Officials Put Pressure on the Wild Elephant, To Leave Community

Plai Khai Nui

After the famous wild elephant “Plai Khai Nui” attacked a domestic elephant “Plai Ngern” with ivory on May 30 at Ban Wai Cho, Moo 11, Krung Ching Subdistrict, Noppitam District, Nakhon Si Thammarat Province, the villagers in the area have demanded that Plai Khai Nui be driven away.

Plai Khai Nui, according to mahout Wiroj Supradit, is a male elephant who causes problems for the locals. He has destroyed agricultural crops. For nearly two years, the National Park Service has been unable to resolve a problem in the Krung Ching Sub-district, Nop Phitam District.

A domestic elephant, “Plai Ngern,” was injured after being attacked by Plai Khai Nui, the wild elephant, on May 30.

Mr. Phadet Laithong, Director of the Office of Wildlife Conservation, Department of National Parks, Wildlife, and Plant Conservation, stated on June 1 that Plai Khai Nui’s previous name was Nga (ivory), and that the GPS collar had already been fitted. It was discovered that he left Surat Thani National Park and entered Nakhon Si Thammarat Province via Khao Luang National Park.

Officers caught Plai Khai Nui wearing a GPS collar. (photo: the Department of National Parks)

Mr. Phadet said the Department of National Parks has a project to push or relocate Plai Khai Nui out of the villagers’ areas, but due to the area’s steep slopes, moving by automobile was impossible, and the villagers below refused to accept the elephant.

The people gathered to demand that the Plai Khai Nui be driven out of the area by the officials.

The Department of National Parks is recruiting a special officer to monitor Plai Khai Nui 24 hours a day. If he enters the forest, they will let him go and will not pursue him because it could endanger the officer. If Plai Khai Nui emerges from the forest, where it generally comes out to eat at night, the task force will push him deeper into the forest.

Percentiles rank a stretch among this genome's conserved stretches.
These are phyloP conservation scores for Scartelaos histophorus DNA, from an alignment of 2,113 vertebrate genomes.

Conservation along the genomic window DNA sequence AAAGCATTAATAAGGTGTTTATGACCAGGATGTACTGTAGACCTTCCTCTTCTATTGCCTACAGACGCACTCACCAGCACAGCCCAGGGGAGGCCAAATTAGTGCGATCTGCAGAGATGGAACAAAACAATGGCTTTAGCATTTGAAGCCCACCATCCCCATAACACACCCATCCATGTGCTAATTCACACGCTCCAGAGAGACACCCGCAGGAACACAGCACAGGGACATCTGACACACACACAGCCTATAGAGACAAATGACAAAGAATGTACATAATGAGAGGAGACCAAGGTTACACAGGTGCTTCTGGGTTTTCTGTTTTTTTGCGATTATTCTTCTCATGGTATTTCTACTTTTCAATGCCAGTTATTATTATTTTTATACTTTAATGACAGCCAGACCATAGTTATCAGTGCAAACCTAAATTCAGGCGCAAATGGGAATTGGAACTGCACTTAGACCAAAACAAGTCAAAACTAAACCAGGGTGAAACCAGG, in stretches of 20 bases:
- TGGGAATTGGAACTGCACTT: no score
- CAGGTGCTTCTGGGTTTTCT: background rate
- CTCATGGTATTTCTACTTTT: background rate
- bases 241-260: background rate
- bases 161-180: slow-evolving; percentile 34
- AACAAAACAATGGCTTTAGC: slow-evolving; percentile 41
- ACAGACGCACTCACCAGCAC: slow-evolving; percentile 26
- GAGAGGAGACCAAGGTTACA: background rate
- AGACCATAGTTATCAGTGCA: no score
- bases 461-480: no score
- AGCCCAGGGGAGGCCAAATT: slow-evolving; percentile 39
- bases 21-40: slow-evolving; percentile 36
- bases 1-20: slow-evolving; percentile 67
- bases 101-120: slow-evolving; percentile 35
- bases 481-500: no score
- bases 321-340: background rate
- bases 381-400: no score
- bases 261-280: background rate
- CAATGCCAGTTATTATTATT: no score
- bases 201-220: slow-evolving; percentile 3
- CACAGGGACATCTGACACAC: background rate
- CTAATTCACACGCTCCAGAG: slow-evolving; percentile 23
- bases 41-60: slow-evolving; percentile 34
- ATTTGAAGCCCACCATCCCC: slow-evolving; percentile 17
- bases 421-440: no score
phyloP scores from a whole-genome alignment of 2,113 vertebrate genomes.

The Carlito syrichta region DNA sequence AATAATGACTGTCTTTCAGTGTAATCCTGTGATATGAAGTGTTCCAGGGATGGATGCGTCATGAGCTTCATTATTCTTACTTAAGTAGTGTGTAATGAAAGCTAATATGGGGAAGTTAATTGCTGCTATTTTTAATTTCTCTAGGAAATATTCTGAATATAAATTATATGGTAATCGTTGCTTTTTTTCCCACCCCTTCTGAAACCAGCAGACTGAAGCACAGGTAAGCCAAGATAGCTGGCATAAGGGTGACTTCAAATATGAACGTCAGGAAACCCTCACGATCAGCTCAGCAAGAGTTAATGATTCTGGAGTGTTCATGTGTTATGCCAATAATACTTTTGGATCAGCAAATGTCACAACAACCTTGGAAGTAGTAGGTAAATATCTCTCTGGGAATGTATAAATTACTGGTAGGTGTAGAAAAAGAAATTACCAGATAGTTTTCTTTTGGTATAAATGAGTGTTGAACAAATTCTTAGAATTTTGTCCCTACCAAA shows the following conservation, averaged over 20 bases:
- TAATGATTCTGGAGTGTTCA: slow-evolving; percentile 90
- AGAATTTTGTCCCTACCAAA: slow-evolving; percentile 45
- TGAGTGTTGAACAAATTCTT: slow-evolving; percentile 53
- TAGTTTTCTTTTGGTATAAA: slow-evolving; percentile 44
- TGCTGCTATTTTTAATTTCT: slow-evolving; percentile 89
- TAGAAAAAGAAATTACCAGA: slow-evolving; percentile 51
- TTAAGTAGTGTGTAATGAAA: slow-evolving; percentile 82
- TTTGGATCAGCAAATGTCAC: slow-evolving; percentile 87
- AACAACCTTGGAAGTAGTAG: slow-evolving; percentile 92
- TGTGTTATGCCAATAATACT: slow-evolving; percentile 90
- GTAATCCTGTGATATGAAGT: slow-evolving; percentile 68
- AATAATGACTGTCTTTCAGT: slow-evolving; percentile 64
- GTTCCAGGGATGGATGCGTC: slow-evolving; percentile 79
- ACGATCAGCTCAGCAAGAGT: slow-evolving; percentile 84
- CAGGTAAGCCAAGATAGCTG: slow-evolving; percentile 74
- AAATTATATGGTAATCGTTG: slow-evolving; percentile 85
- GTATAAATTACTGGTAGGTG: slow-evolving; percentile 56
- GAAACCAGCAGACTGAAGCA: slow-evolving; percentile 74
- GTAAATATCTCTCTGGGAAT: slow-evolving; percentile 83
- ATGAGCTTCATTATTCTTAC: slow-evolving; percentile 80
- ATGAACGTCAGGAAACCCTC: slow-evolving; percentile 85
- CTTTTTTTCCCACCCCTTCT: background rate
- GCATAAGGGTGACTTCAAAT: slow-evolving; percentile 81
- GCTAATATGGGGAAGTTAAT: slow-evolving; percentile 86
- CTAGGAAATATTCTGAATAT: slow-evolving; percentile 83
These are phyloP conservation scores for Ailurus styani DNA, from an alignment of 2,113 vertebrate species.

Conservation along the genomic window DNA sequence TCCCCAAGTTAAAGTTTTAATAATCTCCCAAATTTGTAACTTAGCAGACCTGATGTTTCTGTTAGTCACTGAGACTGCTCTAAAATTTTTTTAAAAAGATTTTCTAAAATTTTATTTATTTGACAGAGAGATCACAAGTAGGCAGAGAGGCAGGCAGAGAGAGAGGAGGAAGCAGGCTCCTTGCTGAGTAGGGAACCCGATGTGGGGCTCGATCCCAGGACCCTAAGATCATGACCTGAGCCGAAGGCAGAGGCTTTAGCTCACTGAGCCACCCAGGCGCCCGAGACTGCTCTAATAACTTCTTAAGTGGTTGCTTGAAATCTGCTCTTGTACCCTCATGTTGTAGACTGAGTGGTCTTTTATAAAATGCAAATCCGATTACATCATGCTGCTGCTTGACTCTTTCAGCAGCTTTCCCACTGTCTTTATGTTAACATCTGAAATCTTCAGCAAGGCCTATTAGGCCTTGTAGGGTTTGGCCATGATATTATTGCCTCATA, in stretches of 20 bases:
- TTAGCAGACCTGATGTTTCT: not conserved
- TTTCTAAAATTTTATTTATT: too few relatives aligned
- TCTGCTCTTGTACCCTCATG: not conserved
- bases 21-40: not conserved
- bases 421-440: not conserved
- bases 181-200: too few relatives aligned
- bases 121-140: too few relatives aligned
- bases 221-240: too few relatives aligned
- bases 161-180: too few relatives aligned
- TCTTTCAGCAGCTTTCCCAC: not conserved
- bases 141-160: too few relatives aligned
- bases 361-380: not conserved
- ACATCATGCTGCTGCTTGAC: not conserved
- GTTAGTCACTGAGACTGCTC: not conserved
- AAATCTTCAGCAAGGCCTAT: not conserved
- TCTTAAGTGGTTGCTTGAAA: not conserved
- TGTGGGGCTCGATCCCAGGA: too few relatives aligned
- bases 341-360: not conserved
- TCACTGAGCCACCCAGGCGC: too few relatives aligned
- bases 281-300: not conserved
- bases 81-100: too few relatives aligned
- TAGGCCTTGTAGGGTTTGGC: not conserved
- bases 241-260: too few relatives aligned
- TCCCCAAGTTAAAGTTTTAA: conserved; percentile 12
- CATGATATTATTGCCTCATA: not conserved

“Because wild elephants are learned, we will put pressure on Plai Khai Nui.” He will look for a new place to live if pressed. But we don’t know when he’ll give up because it depends on the persistence of each animal. Perhaps he’ll fight back as well. Furthermore, he may be unfamiliar with new regions or unable to fight other elephants, so it will be difficult.”

Plai Khai Nui, the famous wild elephant (photo: the Department of National Parks)

Mr. Phadet explained that municipalities have a budget to assist villages in healing agricultural crops. The National Park Service will heal in person. If a person is attacked and killed, the compensation will be 100,000 baht, the cost of injury will be no more than 30,000 baht, and the opportunity cost of working at 200 baht per day for no more than 180 days will be no more than 180 days.

“Every year, approximately 30 people are killed by wild elephants.” I understand that the compensation is insufficient for covering the villagers for their losses. But it can heal to some extent,” Phadet said.